REFERENCE: Episode 5: Landscape Artist of the Year Series (2024) at Liverpool Three Graces (7th February)

Heat 6: Denise Fisk

Denise Fisk (Instagram) - a landscape oil painter from East Sussex. Denise has BA (Hons) Degree in textile design which led to a career as a colourist and designer in the furnishing industry. She now exhibits in art fairs in South East England. She particularly likes autumn colours.

Submission and Heat Painting of Hever Castle

What I said

I was going to say, this list would not have been mine - until I saw the shot of Denise's final painting - which I think she pulled out of the bag. She's transported the castle and grounds to Autumn and lost most of the leaves in view and, as a result, actually found a connection in colours between her grounds and the castle.

Plus there's no question about it, the eye does travel from the moat up to the topiary and on to the castle. It's a good composition

I'd just like to know what happened to the moat in the foreground. Looks like rather a lot of editing to me!

However when I saw it against the other shortlisted paintings, it did remind me that her paintings are very much on the small side.

The Judges also liked her colours and found the painting strangely timeless. 

The bottom line

As with Monica and Deepa, I do not see yet another relatively small painting making the impression required to justify a £10,000 commission at the end of this competition

...and there should be no one in that Final who is not capable of the commission.

REFERENCE: Review: Episode 6 of Landscape Artist of the Year Series 9 (2024) - Hever Castle

PLUS A Wildcard Artist

Who will be announced tomorrow.

Who will be in the Final?

You've always got to remember that the LAOTY Series only maintains its credibility if the winner delivers an a really good commission - and most of these in the past do not tend to be small.

I'm going to go out on a limb here.  I don't think an artist creating a small artwork, after previous small artworks, will cut it in the competition as a whole. 

I'd go further than that and indicate that, in the current context, that the public generally will be very unimpressed by a public museum spending £10,000 on a commission for a small painting by an artist who has never been paid anything like that for an artwork.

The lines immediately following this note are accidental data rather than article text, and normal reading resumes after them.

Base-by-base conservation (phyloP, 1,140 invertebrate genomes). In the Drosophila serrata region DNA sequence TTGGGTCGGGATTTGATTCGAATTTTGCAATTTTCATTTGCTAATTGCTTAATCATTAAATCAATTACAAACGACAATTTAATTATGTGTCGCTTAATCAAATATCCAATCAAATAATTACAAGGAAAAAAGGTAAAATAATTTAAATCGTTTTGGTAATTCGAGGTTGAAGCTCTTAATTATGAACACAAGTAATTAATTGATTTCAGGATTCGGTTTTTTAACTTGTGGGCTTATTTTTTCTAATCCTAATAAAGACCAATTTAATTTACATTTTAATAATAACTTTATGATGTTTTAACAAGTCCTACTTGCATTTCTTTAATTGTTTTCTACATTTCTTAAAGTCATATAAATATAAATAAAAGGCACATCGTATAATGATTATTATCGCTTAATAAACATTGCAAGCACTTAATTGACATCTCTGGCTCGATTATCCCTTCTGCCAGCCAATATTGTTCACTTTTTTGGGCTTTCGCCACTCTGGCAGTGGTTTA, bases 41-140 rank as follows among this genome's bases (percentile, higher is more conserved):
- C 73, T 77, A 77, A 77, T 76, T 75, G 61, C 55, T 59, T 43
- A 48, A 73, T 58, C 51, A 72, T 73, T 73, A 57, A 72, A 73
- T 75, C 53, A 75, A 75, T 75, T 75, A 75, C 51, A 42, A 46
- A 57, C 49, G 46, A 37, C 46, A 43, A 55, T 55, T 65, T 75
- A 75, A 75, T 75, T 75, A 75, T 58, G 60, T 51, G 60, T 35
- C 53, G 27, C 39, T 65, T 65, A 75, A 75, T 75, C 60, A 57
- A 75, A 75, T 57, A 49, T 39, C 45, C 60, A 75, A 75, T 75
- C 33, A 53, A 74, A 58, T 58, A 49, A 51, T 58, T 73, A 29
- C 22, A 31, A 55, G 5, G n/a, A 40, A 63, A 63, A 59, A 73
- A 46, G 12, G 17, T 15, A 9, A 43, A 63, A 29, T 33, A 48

In reality, this highlights how absolutely critical the decisions made by the Judges are. Some of the shortlists in this series have left many of us wondering what they're seeing that we're not seeing. In particular, the way in which they left very obviously talented artists "sitting on the bench" when it came to shortlisting and/or the selection of heat winners.

I'm going to predict the artists I think will be in the Final. For me those who have indicated they are capable of creating an artwork of substance and significance are (in order of their heats):
  • Kristina Chan - a very credible artist (now I've seen her CV) plus she has extensive experience of doing commissions / public art
  • Wesley Smith - his Instagram indicates he's a very accomplished painter
  • Tony Griffin - a man who is not afraid to go big and can produce paintings of landscape vistas with impact.
PS.  I'm very interested to hear your views - and the discussion will be taking place on my Facebook Page today!


For all those interested in entering the series which will be filmed this summer (during June/July) - see my blog post about Call for Entries: Landscape Artist of the Year Series Ten.
The deadline for submission is NOON on Friday 3rd May 2024 - and entries are ONLY accepted online.

This Series to date

Blog posts of heats to date:

Past Series - Reviews

You can also read past reviews of the Landscape Series of the Year which very many previous pod artists - and wildcards - have said they have found helpful.

See my Art on Television Page which:
  • lists all reviews I've published for series episodes broadcast between 2018 and 2023
  • together with the topics / themes /TIPS I identified in each episode.
The programme is broadcast by Sky Arts ( available on Sky, Now TV and Channel 36 on Freeview) and the films are made by Storyvault Films.

No comments:

Post a Comment

COMMENTS HAVE BEEN CLOSED AGAIN because of too much spam.
My blog posts are always posted to my Making A Mark Facebook Page and you can comment there if you wish.

Note: only a member of this blog may post a comment.